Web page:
The story of romance on Pendle Hill
PUBLISHED: 01:16 19 September 2011 | UPDATED: 15:48 20 February 2018
Writer Caroline Brannigan tells the moving story of a Lancashire lass and love lost and found
Ivy had always meant to write her life story but felt she had left it too late. Then she heard about memoir writer Caroline Brannigan and commissioned her to ghost-write the book.
It sold out. Caroline says: ‘I kept meeting ordinary people with extraordinary stories but they had never written them down. I interview my clients and write their story, which they approve, then design it into a book with photos and produce however many copies they want.
Clients pay me to do this but they own their books afterwards and can sell them if they like. For those who don’t want a whole book I produce an attractive, bound manuscript. These are important documents of social history and many of my books are now held by libraries and museums.’
You can contact Caroline on 01748 821041 or via www.carolinebrannigan.com.
Pendle Hill will always be a haunting place for Ivy Starkie, for on its wind-swept top she met her first love, a young man killed just a few years later in the war.
Later, this towering landmark of became a symbol of hope and freedom to her Polish-born husband, who had survived torture in a Soviet prison camp.
Ivy has told her remarkable story in a new book, Chalk In My Hair. Born in Padiham in 1922, she later moved to Whalley, then trained as a teacher and taught at schools around Lancashire.
One fine day in August 1939, aged 17, Ivy strode with her family to the top of Pendle Hill. She recalls: ‘Suddenly, over the hill appeared this tall, good-looking young man. I thought, “Ooh, he looks rather nice!” Was it coincidence or was it fate?’
The young man was Philip Spencer from Burnley, for whom writing poetry was already a passion. They formed a friendship which eventually led to their engagement.
‘Pendle Hill was always a special place for us, massive and rather mysterious. A curious atmosphere envelopes those who make it to the top,’ says Ivy.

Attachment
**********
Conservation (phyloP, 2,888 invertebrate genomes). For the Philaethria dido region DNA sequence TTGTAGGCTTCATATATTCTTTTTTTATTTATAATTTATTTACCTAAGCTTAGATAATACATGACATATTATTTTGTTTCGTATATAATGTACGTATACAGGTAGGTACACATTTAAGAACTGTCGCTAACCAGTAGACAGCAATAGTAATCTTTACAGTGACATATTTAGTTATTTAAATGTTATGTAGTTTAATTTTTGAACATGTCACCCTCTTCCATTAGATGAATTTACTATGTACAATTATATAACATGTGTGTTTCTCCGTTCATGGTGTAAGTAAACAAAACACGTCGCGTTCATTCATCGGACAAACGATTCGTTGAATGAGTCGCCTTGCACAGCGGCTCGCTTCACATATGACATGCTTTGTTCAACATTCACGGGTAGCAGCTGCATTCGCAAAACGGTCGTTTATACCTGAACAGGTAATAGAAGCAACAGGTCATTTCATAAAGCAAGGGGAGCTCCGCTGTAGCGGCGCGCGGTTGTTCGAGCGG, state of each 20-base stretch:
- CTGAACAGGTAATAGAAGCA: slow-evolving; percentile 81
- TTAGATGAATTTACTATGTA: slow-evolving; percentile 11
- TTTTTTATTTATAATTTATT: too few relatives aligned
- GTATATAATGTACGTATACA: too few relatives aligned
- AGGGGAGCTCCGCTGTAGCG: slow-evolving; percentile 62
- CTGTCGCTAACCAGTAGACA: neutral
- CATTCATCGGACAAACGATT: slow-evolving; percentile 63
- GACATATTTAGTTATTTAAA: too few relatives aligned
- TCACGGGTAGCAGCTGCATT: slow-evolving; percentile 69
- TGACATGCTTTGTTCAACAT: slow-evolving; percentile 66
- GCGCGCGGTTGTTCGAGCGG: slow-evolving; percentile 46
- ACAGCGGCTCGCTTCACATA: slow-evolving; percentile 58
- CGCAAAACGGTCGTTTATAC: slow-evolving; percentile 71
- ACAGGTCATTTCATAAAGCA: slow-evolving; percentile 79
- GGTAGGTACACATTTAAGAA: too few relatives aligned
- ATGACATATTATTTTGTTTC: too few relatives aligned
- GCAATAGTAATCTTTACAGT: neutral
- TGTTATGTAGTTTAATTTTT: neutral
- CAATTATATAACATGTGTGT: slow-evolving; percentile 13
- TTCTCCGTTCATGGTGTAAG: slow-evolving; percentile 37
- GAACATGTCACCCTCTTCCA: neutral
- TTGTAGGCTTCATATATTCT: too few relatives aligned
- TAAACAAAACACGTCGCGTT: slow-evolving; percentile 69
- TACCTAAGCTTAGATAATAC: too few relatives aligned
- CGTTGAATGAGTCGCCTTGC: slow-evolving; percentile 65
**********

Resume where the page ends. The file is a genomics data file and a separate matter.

Images of Lancashire pervaded Philip’s poetry, especially when he was called up oninto the RAF and sent to train as aircrew in the heat of southern Africa.
Today Ivy treasures the faded letters and poems he sent, for they were never to meet again. Philip died in a training accident in 1943.
Trapped with her grief in a world which expected everyone to put on a brave face, Ivy took comfort in her work as a teacher at Higham Village School, in the shadow of Pendle. By then the hill was an Army training area. Ivy recalls: ‘The slopes were covered with ammunition. One day a boy had something in his pocket, so I told him to put it in the basket on my desk. I found myself looking at part of a mortar bomb, still packed with explosive. It’s a wonder I’m still here to tell the tale. I gave it to the caretaker, who got rid of it.’
In 1947, going by bus to a concert in Blackburn, Ivy met handsome Polish Army officer Jan Wojszcz and they were married the following year, setting up home in Whalley where they had a son, Tim.
Gradually Jan revealed his story, of being swept up in the tide of war and ending up in a Siberian prison camp.
Ivy says: ‘He and a group of others were led outside, ordered to dig their own graves and stand beside the holes to be shot. He saw the guards line up with their guns, heard the shots and fell, the pure shock of the moment causing him to believe he had been killed. He had not. All the bullets were dummies.’
Eventually Jan escaped and joined the free Polish Army, receiving the Military Cross for bomb disposal work in Italy before ending up in England.
His brother died in a concentration camp and although his parents survived the war, he never saw them again. Ivy explains: ‘He could not go back to Poland because he had been labelled an enemy of the Communist state.’
Jan never lost his fear that one day he could be dragged back to a Soviet prison camp and soon after marrying took the name John Starkie to complete the break with his past.
Ivy, John and Tim later moved to Yorkshire where, as well as teaching, Ivy took a prominent role in the United Kingdom Federation of Business and Professional Women UK. This work took her on to the Women’s National Commission which pushed through